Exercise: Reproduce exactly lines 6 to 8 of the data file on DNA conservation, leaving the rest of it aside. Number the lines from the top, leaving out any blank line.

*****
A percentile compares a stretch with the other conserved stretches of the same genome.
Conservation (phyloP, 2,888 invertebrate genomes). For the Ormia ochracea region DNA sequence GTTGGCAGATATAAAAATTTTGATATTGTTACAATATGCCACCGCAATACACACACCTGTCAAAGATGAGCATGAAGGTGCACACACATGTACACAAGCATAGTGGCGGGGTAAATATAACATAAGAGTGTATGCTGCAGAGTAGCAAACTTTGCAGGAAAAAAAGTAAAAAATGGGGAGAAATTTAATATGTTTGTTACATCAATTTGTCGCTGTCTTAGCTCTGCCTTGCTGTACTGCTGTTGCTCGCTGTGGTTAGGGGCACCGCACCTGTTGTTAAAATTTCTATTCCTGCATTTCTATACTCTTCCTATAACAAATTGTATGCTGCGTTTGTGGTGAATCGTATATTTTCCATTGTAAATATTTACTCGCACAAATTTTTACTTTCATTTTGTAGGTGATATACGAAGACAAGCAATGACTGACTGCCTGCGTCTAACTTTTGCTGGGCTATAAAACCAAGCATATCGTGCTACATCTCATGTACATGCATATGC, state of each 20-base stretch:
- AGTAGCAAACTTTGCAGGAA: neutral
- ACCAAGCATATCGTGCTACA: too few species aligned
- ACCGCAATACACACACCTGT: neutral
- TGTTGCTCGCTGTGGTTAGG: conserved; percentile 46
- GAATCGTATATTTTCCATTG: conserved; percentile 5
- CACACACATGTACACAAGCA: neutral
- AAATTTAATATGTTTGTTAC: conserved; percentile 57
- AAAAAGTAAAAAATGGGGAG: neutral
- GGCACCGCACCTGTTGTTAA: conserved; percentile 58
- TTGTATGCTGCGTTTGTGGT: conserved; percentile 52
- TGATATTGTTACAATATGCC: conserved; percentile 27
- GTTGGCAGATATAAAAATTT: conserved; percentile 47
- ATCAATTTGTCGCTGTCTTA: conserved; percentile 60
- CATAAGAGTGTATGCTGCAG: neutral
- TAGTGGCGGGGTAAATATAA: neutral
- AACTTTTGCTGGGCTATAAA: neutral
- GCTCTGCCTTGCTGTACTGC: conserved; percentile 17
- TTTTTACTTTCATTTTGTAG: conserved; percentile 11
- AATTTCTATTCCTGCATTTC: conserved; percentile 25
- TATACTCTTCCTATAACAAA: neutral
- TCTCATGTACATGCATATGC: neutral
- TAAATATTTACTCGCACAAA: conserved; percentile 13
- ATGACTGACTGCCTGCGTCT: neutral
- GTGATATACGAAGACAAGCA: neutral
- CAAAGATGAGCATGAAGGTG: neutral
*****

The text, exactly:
- TGTTGCTCGCTGTGGTTAGG: conserved; percentile 46
- GAATCGTATATTTTCCATTG: conserved; percentile 5
- CACACACATGTACACAAGCA: neutral